Sunday, September 18, 2011
5 Things They Don't Tell You About Fatherhood And 1 Thing They Do
So, I'm a father. My little girl is three months old and her and my wife are in Detroit for the weekend visiting family. (I had to stay home and work.) It's a fitting time, I think, to write a little about the things I didn't expect about becoming a father, because there are some things that they don't tell you. But they should, things like.
You will bond with your child at least twice, and the first time doesn't really count. When my daughter was born, I was in the room, I watched it happen. I, like most every other man who has ever experienced this event was immediately overcome with emotion. The problem with this, as many would tell you, is that you can't base a relationship on purely emotion. emotional highs (like the one I just described) wear away, they ebb and flow. We, as humans are selfish. It's one thing for me to decide to love my wife on a daily basis, but another to do the same to my daughter (at least it was at first). My wife can love me back, my week-old daughter, could not. This truth left me with a profound sense that my home had been invaded by a small person I had no feelings for. I hadn't really bonded yet. This left me with a deep, deep sense of guilt and shame because "fathers should love their daughters" I said to my wife. It took a little bit of time (a couple of weeks) but I did bond with my little girl and I do love her more than anyone on this planet, (except her mother) but those first weeks were hard.
"Get your sleep now! Haw haw haw" it's what everyone tells you when they find you you're going to have a baby. What they don't tell you is that if your wife is breastfeeding, you will sleep more or less like you always did. Odds are, at least for the first year or so, your wife will be at home on maternity leave, and if that is the case, odds are you are working and your wife, will let you sleep so that you can go to work. She however, will not sleep which leads to...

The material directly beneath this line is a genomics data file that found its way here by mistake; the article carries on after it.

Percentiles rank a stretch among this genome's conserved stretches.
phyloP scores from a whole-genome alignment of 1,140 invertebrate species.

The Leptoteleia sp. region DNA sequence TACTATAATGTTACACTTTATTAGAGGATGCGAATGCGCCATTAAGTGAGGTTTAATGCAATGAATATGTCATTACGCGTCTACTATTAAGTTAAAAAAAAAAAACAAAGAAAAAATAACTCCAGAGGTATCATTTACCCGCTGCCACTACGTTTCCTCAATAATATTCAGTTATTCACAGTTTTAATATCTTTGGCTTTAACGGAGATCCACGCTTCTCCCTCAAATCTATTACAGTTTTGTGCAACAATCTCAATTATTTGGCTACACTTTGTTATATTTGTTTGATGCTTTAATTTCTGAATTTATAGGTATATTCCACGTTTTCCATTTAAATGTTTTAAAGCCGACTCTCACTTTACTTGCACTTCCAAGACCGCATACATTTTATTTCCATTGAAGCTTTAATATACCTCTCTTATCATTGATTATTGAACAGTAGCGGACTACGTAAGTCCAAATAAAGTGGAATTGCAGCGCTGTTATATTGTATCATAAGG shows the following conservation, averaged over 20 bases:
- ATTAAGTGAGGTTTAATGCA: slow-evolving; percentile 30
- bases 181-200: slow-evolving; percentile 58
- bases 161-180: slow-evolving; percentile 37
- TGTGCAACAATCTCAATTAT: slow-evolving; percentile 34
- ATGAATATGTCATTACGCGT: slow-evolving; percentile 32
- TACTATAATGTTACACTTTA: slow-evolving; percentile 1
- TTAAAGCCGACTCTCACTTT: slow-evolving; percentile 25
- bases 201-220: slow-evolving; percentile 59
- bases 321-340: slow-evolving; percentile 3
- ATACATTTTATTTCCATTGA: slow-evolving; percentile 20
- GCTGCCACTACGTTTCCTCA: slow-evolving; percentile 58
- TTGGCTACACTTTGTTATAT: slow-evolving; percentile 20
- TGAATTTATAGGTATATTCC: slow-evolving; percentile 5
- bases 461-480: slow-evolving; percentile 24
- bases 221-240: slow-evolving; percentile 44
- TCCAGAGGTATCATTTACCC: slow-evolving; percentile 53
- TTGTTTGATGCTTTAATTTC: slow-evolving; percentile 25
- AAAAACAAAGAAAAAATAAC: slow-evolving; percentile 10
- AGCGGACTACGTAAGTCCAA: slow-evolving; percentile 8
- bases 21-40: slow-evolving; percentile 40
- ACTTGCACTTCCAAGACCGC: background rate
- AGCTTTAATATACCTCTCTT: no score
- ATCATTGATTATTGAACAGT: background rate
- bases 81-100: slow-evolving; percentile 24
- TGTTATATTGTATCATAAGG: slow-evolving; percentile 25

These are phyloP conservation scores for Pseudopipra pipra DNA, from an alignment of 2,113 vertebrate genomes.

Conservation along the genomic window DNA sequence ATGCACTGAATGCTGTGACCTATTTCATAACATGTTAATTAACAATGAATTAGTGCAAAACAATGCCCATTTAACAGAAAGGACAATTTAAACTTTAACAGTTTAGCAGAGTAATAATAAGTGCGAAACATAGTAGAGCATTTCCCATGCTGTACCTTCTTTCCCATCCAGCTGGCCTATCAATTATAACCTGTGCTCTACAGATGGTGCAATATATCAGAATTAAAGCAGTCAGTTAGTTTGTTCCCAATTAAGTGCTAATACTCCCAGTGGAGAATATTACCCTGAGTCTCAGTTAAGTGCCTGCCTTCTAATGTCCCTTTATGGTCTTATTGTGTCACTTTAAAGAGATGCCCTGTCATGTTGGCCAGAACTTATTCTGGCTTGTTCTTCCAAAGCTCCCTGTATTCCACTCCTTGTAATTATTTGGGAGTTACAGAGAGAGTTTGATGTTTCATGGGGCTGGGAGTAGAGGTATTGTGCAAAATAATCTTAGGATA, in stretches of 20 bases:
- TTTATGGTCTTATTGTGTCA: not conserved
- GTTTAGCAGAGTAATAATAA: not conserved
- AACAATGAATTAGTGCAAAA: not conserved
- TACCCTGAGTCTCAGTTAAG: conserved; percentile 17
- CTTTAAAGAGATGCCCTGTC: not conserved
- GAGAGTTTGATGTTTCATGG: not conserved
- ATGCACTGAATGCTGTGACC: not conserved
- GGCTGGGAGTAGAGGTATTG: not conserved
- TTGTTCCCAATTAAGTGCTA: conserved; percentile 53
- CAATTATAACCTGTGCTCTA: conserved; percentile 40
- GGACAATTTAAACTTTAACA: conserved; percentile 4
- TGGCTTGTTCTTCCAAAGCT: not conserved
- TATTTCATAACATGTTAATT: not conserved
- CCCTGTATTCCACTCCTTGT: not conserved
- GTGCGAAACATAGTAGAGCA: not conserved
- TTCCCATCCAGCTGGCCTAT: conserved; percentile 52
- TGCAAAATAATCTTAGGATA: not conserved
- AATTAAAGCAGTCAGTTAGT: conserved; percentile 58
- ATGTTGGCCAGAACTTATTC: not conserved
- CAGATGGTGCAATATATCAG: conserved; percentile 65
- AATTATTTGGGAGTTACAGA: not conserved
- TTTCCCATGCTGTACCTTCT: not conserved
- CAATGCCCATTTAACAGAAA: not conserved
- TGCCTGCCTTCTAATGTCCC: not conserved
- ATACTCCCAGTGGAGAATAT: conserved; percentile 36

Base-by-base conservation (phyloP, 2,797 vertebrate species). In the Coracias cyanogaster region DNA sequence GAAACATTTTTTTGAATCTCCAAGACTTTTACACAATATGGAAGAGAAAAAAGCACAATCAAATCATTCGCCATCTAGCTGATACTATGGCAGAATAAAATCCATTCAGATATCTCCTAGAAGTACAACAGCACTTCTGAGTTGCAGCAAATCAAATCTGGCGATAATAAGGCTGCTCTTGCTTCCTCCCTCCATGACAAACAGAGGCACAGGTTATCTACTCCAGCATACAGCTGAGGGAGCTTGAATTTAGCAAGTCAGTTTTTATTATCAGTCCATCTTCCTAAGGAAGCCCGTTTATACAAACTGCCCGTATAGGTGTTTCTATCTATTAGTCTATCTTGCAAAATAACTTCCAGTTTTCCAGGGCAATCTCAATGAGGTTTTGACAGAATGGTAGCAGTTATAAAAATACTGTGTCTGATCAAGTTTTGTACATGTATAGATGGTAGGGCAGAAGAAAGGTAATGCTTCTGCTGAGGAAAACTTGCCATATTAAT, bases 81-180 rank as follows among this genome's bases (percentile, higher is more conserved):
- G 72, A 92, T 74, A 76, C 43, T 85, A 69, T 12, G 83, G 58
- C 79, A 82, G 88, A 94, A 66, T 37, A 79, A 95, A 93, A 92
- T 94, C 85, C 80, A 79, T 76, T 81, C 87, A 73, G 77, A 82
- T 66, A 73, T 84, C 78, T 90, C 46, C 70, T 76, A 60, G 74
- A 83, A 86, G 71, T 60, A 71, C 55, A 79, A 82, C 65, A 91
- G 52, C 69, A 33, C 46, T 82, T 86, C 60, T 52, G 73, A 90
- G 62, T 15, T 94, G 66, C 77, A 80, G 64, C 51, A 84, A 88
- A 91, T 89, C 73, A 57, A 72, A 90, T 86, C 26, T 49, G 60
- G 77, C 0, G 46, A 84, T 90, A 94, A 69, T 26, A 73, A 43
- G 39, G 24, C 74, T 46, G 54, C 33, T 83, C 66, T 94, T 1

If you are sleeping, you will feel guilty about it. It doesn't matter what she says about this that it's ok, or that she understands, you will feel guilty that you are not suffering with her. also, she will be more tired than you regardless, you will feel guilty about that too.
It will be taken over by a tiny human who takes up 80% of the space, your wife gets 15%, the extra pillows preventing you from rolling onto and crushing the baby get 2% and you get 3%. Or at least, that's how it feels.
You will lie to your friends and family about how much you love being a new dad until you've actually bonded with your child. Because until then, you really are just confused, and filled with mixed emotions about the whole thing, but you can't say that to your mother, or mother in law for that matter, the best you can get away with is that you're feeling "challenged" when in fact, you may be miserable because this tiny human has invaded your life.
After all this, there is something that they do tell you about fatherhood that makes it all worth it. The first time you walk into a room, and your baby looks at you, recognizes you and smiles, THAT moment, covers up all the bad and makes every single thing worth it. All I need from my little girl for the rest of my life, is that smile when she sees me, because even though she can't say it now, or even know what it means, that smile says: "I love you dad."
And that means the world.